37

5

ενωνιναμηλυπησθεκαθωςκαιοιλοιποιοιμ

35

6

ηεχοντεςελπιδαειγαρπιστευομενοτιιης

35

7

απεθανενκαιανεστηουτωςκαιοθςτουςκοι

35

8

μηθενταςδιατουιηυαξεισυναυτωτουτογα

35

9

ρυμινλεγομενενλογωκυοτιημειςοιζωντεςο

37

10

ιπεριλειπομενοιειςτηνπαρουσιαντουκυ

35

11

ουμηφθασωμεντουςκοιμηθενταςοτιαυτος

35

12

οκςενκελευσματιενφωνηαρχαγγελουκαιε

35

13

νσαλπιγγιθυκαταβησεταιαπουρανουκαιο

35

14

ινεκροιενχρωαναστησονταιπρωτονεπειταη

37

15

μειςοιζωντεςοιπεριλειπομενοιαμασυνα

35

16

υτοιςαρπαγησομεθαεννεφελαιςειςαπαντ

35

17

ησιντουκυειςαερακαιουτωςπαντοτεσυνκ

35

18

ωεσομεθαωστεπαρακαλειτεαλληλουςεντο

35

19

ιςλογοιςτουτοιςπεριδετωνχρονωνκαιτωνκ

37

20

αιρωναδελφοιουχρειανεχετευμινγραφεσ

35

21

θαιαυτοιγαρακριβωςοιδατεοτιημερακυω

35

22

ςκλεπτηςεννυκτιουτωςερχεταιοτανλεγω

35

23

σινειρηνηκαιασφαλειατοτεαιφνιδιοςαυ

35

24

τοιςεφισταταιολεθροςωσπερηωδιντηενγασ

37

25

τριεχουσηκαιουμηεκφυγωσινυμειςδεαδε

35

26

λφοιουκεστεενσκοτειιναηημεραυμαςωςκ

35

27

Λεπτηςκαταλαβη[παν]τεςγαρυμειςυιοιφωτ

35

28

οςεστεκαιυιοιημερας[ουκεσμεν]νυκτοςου

35

29

δεσκοτουςαραουνμηκαθευ[δωμενω]ςοιλοιποι

37

30

αλλαγρηγορωμενκαινη[φωμενο]ιγαρκαθευδ

35

[bottom of fol. 96v]


1For some early scholars, the interpolation is limited to 1 Thessalonians 2:16c (James Moffatt, An Introduction to the Literature of the New Testament [New York: Charles Scribner, 1911], 74; Albrecht Ritschl, Die christliche Lehre von der Rechtfertigung und Versöhnung, 2d ed., 3 vols. [Bonn: Adolph Marcus, 1882], 2:142–144). Some thought the interpolation included 2:15–16 (Paul W. Schmiedel, Die Briefe an die Thessalonicher und an die Korinther, HKNT 2 [Freiburg: Mohr, 1891], 17). Others believed the addition extended from 2:14–16 (S. G. F. Brandon, The Fall of Jerusalem and the Christian Church: A Study of the Effects of the Jewish Overthrow of A.D. 70 on Christianity [London: SPCK, 1957], 92–93; Heinrich Holtzmann, Praktische Erklärung des I. Thessalonicherbriefes [Tübingen: Mohr, 1911], 74–79; Burton L. Mack, Who Wrote the New Testament? The Making of the Christian Myth [San Francisco: HarperSanFrancisco, 1995], 113). Still others extend the interpolation to include the whole of 2:13–16 (Helmut Koester, Introduction to the New Testament, vol. 2, History and Literature of Early Christianity, 2d ed. [New York: De Gruyter, 2000], 119; Birger A. Pearson, “1 Thessalonians 2:13–16: A Deutero-Pauline Interpolation,” HTR 64 [1971]: 70-94; Daryl Schmidt, “1 Thess. 2:13–16: Linguistic Evidence for an Interpolation,” JBL 102 [1983]: 269–79). Also see Hendrikus Boers, “The Form-Critical Study of Paul’s Letters: I Thessalonians as a Case Study,” NTS 22 (1976): 140–58. One writer even regards all of 1 Thessalonians 2 as a post-Pauline addition (Alfred F. Loisy, Remarques sur la litérature épistolaire du Nouveau Testament [Paris: Nourry, 1935], 85–87).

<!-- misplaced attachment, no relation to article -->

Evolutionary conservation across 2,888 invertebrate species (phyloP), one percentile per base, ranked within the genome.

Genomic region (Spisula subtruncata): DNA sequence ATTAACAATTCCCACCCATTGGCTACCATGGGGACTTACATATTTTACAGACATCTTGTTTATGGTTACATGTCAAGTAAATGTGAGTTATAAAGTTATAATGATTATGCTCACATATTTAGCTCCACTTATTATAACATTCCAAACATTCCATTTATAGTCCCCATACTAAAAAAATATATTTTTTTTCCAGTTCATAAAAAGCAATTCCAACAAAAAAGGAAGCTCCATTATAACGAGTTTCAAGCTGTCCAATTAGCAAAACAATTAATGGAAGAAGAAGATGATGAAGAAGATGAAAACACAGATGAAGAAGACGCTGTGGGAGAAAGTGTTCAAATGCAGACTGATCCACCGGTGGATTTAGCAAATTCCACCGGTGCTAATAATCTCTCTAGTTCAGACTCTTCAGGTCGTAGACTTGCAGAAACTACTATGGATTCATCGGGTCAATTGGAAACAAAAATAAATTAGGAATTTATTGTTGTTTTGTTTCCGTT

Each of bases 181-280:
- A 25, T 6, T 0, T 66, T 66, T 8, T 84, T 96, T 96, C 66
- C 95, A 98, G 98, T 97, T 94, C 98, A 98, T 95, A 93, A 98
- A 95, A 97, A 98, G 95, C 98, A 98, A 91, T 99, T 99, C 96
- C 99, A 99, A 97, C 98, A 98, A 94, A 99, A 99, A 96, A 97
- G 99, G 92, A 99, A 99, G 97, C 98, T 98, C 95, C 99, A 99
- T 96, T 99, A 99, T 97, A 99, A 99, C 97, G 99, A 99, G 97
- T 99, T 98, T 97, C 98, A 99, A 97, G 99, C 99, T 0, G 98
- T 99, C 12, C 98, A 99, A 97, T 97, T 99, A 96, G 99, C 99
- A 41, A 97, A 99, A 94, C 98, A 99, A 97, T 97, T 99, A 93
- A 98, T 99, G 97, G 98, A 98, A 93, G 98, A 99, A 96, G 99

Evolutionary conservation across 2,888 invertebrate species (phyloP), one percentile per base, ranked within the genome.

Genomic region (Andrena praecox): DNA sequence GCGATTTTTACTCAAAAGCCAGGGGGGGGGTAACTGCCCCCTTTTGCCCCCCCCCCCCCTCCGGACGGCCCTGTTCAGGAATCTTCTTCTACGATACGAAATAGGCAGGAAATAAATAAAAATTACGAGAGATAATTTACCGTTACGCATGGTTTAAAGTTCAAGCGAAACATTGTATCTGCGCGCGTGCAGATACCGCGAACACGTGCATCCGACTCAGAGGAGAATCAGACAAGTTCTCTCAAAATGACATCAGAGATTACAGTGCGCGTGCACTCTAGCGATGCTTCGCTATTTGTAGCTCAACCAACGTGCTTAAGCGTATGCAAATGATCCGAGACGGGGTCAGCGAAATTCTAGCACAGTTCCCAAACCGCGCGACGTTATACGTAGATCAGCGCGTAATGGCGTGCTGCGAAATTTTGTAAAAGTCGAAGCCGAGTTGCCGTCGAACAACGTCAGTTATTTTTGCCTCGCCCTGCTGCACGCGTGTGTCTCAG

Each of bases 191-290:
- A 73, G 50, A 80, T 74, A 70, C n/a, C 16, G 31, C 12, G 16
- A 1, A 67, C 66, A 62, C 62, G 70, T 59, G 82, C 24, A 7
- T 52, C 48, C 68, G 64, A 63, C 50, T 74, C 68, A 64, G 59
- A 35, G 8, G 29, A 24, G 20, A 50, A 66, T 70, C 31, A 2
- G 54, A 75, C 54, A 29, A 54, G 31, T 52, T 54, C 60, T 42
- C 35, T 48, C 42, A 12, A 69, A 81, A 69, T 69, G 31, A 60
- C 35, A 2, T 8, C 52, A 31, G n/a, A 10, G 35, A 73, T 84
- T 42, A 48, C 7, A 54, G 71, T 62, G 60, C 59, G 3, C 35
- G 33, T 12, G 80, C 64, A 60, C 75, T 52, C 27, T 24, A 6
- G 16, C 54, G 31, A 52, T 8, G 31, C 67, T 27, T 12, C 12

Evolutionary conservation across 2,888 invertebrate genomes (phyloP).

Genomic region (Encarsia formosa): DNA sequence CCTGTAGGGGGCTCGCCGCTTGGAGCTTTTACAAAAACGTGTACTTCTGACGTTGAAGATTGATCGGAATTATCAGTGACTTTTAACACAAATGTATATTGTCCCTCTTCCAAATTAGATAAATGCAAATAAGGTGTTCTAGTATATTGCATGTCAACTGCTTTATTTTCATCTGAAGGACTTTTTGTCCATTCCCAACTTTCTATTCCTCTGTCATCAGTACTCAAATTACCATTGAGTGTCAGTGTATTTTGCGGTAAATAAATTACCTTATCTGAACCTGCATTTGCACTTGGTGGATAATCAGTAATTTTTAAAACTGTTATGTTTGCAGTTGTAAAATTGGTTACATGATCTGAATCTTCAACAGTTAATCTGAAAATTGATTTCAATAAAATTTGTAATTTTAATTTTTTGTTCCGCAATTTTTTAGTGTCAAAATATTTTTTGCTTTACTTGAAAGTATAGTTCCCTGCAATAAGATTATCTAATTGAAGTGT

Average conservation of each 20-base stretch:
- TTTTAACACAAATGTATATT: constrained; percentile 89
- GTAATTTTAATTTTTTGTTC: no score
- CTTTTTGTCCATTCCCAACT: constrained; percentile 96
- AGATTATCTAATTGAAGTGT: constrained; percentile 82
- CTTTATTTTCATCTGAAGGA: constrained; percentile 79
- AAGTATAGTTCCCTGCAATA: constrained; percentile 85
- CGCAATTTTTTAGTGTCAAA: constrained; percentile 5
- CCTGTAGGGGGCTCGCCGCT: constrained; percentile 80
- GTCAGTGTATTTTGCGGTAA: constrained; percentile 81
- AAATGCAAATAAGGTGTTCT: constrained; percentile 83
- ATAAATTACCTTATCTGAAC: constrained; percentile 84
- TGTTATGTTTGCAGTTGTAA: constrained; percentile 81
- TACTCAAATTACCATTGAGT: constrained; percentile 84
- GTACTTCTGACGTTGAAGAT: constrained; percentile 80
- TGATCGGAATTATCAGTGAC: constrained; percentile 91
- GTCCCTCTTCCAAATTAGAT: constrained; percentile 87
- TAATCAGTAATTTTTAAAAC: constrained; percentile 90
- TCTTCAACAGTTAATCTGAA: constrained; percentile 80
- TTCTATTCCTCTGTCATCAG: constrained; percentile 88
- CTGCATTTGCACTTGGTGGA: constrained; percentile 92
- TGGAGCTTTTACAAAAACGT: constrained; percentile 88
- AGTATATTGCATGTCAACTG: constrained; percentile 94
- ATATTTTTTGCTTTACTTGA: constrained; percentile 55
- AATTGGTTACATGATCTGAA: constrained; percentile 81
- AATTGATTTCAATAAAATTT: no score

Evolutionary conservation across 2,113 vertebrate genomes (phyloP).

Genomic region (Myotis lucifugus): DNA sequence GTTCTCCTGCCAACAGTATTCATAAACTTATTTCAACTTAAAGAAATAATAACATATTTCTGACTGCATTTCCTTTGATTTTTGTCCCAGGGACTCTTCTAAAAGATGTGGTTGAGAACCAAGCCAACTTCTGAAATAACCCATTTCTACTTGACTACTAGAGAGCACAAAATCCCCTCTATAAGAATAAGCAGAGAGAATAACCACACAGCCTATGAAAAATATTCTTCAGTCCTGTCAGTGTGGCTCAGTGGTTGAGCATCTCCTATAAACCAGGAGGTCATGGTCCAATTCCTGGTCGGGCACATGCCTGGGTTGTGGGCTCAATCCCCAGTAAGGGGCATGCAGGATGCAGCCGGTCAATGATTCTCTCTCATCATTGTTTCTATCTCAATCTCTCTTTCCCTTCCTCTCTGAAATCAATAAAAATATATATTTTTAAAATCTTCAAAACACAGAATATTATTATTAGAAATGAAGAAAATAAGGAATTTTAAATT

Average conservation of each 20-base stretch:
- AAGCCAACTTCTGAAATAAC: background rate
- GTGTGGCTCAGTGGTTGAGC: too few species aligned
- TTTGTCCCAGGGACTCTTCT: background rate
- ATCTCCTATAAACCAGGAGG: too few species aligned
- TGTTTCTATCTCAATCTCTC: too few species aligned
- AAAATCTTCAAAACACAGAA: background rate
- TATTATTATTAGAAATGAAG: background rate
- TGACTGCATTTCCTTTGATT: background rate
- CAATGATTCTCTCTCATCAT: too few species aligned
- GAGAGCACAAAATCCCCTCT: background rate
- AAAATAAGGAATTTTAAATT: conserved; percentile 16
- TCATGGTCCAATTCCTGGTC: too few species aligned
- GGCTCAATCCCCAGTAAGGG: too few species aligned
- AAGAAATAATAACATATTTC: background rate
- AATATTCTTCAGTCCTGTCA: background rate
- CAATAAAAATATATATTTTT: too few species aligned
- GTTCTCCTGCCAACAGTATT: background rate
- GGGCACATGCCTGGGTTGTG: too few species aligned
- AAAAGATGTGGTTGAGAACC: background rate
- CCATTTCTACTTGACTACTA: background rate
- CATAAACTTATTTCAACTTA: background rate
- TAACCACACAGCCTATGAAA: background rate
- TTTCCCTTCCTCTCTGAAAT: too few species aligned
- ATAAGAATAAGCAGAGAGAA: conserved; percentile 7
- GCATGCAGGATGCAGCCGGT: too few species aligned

2 The most problematic phrase in 2:16c (ἔφθασεν δὲ ἐπ᾿ αὐτοὺς ἡ ὀργὴ εἰς τέλος) is found in all extant Greek MSS and missing only in a few individual Latin MSS (see n. in NA27). Yet even these latter Latin omissions may have themselves been critical emendations attempting to solve a problem in a text believed by copyists to have been written prior to the destruction of the temple in A.D. 70, just as critical scholars today have deemed the phrase an interpolation for similar reasons.

3 Pearson, “1 Thessalonians 2:13–16,” 81.